This past September 11th 2015 marked the 14th year anniversary of the 9/11 attacks.
The memory of 9/11 sticks with millions of people whether or not they are from America that day is embedded in their minds. As the tragic event comes around, it stirs up many different emotions for me. I was living in Jamaica at the time when the terrorist embarked on destroying the lives of many Americans. Many people can tell you what they were doing at the exact moments when that chaos unfolded, however that is not the case for me, I cannot recall the events of that day because I cannot recall my childhood back in Jamaica– it’s very bizarre.
The September 11 Digital Archive is a site that tries to preserve the images from that historic day. The archive takes a unique look at how information has been collected and preserved after 9/11. The way information was once shared, publicize, and thought of as media has completely changed due to the 9/11. It has affected traveling/national security, online searching of information, the stigma around certain groups of people, and the entire mecca of media has changed. As I browsed through the archive, I was more than shocked to discover the damage that occurred on that day. Initially, when you hear of 9/11 you see the planes flying into the building but you sort of forget as to what the after effects looks like. The wreckage is unlike I have ever seen before, I look at the photos and a sense of loss, if I can call it that, overcomes me and I have a vague sense of understanding how one must feel losing their loved ones. There are no words you can tell someone who lost their loved one in that tragedy.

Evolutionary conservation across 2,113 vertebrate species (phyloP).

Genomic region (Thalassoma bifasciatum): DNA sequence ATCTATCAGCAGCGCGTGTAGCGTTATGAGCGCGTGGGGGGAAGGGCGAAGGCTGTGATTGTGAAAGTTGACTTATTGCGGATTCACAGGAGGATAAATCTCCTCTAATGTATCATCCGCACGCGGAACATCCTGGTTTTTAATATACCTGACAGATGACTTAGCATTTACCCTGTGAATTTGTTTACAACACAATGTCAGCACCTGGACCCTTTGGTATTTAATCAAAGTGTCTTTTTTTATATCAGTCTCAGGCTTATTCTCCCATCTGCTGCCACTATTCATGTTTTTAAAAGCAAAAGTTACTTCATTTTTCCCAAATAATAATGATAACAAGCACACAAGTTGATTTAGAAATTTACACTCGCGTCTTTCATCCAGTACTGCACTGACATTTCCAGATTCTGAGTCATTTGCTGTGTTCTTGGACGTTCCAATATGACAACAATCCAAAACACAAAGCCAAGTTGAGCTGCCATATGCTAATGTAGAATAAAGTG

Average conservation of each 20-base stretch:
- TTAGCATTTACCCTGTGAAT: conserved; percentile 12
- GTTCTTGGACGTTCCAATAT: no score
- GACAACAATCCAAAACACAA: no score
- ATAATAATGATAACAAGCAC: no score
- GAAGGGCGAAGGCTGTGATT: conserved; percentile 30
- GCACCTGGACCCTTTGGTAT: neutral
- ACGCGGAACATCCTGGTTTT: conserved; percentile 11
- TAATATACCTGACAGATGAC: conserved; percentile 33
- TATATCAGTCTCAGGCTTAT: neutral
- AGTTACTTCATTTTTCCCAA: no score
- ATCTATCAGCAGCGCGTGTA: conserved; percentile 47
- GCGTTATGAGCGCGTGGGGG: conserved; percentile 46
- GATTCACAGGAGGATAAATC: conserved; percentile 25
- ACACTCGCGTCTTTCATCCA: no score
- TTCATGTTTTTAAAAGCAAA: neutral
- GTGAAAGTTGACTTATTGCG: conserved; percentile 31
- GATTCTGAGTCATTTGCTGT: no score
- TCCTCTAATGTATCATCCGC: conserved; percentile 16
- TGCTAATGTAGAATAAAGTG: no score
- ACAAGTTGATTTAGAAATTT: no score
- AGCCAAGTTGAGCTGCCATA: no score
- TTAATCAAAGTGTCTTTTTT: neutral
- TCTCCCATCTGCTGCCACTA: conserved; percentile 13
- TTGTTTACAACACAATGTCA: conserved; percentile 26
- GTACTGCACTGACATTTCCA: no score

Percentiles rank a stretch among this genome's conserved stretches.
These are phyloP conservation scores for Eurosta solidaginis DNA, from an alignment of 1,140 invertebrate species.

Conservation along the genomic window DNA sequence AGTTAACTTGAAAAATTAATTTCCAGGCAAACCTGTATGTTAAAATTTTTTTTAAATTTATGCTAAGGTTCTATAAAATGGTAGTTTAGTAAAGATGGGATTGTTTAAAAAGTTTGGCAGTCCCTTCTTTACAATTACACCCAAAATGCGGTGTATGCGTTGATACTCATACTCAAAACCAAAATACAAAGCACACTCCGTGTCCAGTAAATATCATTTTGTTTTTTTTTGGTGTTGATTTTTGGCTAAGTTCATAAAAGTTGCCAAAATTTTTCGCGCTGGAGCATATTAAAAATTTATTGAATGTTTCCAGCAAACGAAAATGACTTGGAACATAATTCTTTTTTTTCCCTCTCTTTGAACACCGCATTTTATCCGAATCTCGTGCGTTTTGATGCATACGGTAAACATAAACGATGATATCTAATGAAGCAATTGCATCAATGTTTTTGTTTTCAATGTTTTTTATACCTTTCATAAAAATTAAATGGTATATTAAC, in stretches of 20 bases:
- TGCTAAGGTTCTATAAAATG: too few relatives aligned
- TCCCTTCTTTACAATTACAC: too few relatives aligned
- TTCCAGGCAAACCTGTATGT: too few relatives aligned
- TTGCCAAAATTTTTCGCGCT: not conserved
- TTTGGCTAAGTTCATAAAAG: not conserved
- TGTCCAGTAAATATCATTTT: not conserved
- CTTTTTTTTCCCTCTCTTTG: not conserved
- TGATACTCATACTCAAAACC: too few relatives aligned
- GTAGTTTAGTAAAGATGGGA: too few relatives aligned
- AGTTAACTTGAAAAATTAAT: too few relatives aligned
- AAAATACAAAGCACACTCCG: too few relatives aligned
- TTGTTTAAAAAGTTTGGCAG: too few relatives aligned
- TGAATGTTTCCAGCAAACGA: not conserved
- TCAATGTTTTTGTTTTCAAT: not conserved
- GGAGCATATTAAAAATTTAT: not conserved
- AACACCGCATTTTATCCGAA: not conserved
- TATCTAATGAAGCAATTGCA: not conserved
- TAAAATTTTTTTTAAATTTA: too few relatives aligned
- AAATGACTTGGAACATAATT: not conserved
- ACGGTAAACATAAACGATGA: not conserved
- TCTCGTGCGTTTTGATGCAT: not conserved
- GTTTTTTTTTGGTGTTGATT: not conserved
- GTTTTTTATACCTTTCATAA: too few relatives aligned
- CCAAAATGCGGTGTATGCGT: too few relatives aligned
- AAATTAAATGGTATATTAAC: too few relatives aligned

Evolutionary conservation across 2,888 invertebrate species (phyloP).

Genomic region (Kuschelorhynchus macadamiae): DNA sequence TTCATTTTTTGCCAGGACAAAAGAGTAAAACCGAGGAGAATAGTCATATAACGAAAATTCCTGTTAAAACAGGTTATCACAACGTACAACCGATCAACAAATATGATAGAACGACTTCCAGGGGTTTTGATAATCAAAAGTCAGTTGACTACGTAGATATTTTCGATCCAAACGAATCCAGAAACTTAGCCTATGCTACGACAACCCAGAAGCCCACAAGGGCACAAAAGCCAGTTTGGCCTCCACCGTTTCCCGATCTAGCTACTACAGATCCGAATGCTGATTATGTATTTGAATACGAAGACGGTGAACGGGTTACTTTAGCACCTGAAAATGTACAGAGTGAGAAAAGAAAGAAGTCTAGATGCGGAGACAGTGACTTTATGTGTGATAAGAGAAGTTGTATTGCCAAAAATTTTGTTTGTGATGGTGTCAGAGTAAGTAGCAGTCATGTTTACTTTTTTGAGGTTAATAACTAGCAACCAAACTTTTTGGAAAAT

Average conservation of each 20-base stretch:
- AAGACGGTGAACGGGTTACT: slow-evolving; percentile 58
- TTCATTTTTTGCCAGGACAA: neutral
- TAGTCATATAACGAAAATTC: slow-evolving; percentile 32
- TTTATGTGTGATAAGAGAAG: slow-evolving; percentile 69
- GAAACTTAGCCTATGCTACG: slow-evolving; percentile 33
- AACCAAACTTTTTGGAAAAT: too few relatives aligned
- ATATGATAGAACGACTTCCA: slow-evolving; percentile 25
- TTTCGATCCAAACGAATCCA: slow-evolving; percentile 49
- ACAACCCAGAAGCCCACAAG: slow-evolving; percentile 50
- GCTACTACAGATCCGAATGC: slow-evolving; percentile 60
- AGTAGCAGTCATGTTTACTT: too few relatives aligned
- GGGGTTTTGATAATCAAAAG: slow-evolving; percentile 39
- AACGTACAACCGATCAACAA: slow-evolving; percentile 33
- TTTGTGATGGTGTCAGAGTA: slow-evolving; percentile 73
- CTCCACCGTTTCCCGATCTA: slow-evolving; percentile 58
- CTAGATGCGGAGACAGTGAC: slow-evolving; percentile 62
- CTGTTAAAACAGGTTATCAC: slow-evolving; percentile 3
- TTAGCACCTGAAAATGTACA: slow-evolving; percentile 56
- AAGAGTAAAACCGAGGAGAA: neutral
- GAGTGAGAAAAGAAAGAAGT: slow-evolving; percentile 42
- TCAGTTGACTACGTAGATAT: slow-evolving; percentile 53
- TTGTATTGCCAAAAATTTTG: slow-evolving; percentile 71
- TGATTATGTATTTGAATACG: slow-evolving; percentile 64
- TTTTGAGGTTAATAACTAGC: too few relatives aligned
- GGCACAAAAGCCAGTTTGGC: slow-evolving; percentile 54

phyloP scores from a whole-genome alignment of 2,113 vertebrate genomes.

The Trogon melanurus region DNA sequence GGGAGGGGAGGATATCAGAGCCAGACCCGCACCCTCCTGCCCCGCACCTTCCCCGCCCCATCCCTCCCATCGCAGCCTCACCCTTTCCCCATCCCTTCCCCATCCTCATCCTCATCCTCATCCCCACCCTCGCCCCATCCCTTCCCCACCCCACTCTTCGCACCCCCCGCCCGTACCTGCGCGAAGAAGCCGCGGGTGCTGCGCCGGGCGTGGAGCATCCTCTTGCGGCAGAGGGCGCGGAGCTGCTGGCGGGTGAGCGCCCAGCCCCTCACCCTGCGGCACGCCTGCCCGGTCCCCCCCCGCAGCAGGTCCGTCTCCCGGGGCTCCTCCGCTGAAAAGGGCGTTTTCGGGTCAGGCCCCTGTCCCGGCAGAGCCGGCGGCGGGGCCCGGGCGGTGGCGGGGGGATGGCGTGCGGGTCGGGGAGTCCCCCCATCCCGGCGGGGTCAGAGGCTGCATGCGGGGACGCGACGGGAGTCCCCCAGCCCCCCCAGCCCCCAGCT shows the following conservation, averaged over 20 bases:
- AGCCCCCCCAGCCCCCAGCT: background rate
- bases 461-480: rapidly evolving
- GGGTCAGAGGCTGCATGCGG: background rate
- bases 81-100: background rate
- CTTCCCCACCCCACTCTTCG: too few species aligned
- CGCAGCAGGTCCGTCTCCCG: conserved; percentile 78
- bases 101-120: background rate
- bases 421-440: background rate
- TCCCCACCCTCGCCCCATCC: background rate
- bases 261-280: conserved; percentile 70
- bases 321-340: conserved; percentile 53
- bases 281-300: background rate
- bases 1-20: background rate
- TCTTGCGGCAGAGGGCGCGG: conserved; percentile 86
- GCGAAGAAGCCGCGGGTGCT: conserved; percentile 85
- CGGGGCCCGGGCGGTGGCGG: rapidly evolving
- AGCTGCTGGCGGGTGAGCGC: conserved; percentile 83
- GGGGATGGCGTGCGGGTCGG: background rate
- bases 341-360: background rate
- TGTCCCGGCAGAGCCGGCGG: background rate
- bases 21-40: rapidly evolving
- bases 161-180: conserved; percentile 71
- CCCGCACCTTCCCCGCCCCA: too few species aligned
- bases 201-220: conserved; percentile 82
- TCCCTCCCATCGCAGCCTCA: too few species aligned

As I mentioned earlier, I cannot recall the horror of that day however through looking at the images, the videos, the essays, I have a sense of how millions of individuals reacted to that event. Through archiving you are able to record information like never before and have it be accessible to millions of people for decades to come. Many Gen Yers who were not present at the time are able to look back and have a sense of what happened 14 years ago. Seeing many of the images are gut-wrenching and gives you an idea of how people felt at the time which can be said for any photo that brings you back to a specific time period. I think that is what new media does seamlessly; it allows you have a behind the scenes look at an event that you would have never gotten the opportunity to see. It would remain a mystery and new media gives you that lens you need. I think another affordance of new media is it allows an opportunity to desensitize certain conversations and gives it a chance to be discussed however there are always other constraints that it gives rise to.
The events of that day did not separate Americans, it joined them together, race, gender, and sexuality was not of consideration and did not divide them. It is a shame that tragedy is sometimes the only way for people to hold hands and come together.
I’ll never have a chance to see New York City as what it once was and maybe I don’t need to. Now, it is far more important to recognize the resiliency that Americans have and to admire it and be a part of it. I don’t think I’ll ever be able to feel entirely what it means to be an American but I am a human being and as a human being I have an idea of what that loss feels like. I have to give a nod to the Digital Archive because it gave me a chance to experience what occurred that day. The development of new media will always bring a opportunity to try to understand the past however how do we truly internalize those emotions and try to start the conversation which I hope will bring a chance to heal and change this world for a better one. I am curious to know if the social media channels we have available to us now, how would that have impacted an event like that– I guess we will never know and maybe we don’t need to. . .